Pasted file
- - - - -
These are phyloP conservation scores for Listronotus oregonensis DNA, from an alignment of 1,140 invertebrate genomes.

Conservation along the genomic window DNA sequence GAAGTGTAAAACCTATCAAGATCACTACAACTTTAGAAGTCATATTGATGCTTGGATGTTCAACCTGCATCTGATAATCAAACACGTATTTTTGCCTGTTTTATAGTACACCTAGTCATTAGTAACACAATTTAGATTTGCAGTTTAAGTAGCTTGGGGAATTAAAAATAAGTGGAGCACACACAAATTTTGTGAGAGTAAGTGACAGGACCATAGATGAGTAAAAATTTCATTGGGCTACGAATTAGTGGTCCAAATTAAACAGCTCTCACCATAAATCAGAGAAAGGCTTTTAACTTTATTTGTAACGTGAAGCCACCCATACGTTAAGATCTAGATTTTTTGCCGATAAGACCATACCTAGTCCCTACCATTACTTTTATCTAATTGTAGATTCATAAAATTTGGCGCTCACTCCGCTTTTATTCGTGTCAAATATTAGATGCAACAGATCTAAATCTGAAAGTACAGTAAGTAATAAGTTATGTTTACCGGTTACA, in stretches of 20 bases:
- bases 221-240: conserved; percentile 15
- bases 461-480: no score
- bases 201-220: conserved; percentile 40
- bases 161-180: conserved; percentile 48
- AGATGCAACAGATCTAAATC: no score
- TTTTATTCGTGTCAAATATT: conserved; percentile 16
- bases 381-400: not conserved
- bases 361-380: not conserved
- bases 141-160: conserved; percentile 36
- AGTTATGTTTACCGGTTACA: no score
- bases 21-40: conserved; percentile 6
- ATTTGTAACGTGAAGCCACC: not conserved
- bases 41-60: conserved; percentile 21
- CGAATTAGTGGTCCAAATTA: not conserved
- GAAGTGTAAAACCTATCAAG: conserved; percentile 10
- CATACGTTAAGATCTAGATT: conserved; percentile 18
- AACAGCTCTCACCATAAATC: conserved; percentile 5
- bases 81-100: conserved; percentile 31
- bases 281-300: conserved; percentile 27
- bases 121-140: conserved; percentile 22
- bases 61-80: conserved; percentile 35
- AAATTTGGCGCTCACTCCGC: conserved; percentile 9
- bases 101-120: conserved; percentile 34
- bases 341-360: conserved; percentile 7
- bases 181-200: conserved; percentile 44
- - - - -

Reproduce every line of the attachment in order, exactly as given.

These are phyloP conservation scores for Listronotus oregonensis DNA, from an alignment of 1,140 invertebrate genomes.

Conservation along the genomic window DNA sequence GAAGTGTAAAACCTATCAAGATCACTACAACTTTAGAAGTCATATTGATGCTTGGATGTTCAACCTGCATCTGATAATCAAACACGTATTTTTGCCTGTTTTATAGTACACCTAGTCATTAGTAACACAATTTAGATTTGCAGTTTAAGTAGCTTGGGGAATTAAAAATAAGTGGAGCACACACAAATTTTGTGAGAGTAAGTGACAGGACCATAGATGAGTAAAAATTTCATTGGGCTACGAATTAGTGGTCCAAATTAAACAGCTCTCACCATAAATCAGAGAAAGGCTTTTAACTTTATTTGTAACGTGAAGCCACCCATACGTTAAGATCTAGATTTTTTGCCGATAAGACCATACCTAGTCCCTACCATTACTTTTATCTAATTGTAGATTCATAAAATTTGGCGCTCACTCCGCTTTTATTCGTGTCAAATATTAGATGCAACAGATCTAAATCTGAAAGTACAGTAAGTAATAAGTTATGTTTACCGGTTACA, in stretches of 20 bases:
- bases 221-240: conserved; percentile 15
- bases 461-480: no score
- bases 201-220: conserved; percentile 40
- bases 161-180: conserved; percentile 48
- AGATGCAACAGATCTAAATC: no score
- TTTTATTCGTGTCAAATATT: conserved; percentile 16
- bases 381-400: not conserved
- bases 361-380: not conserved
- bases 141-160: conserved; percentile 36
- AGTTATGTTTACCGGTTACA: no score
- bases 21-40: conserved; percentile 6
- ATTTGTAACGTGAAGCCACC: not conserved
- bases 41-60: conserved; percentile 21
- CGAATTAGTGGTCCAAATTA: not conserved
- GAAGTGTAAAACCTATCAAG: conserved; percentile 10
- CATACGTTAAGATCTAGATT: conserved; percentile 18
- AACAGCTCTCACCATAAATC: conserved; percentile 5
- bases 81-100: conserved; percentile 31
- bases 281-300: conserved; percentile 27
- bases 121-140: conserved; percentile 22
- bases 61-80: conserved; percentile 35
- AAATTTGGCGCTCACTCCGC: conserved; percentile 9
- bases 101-120: conserved; percentile 34
- bases 341-360: conserved; percentile 7
- bases 181-200: conserved; percentile 44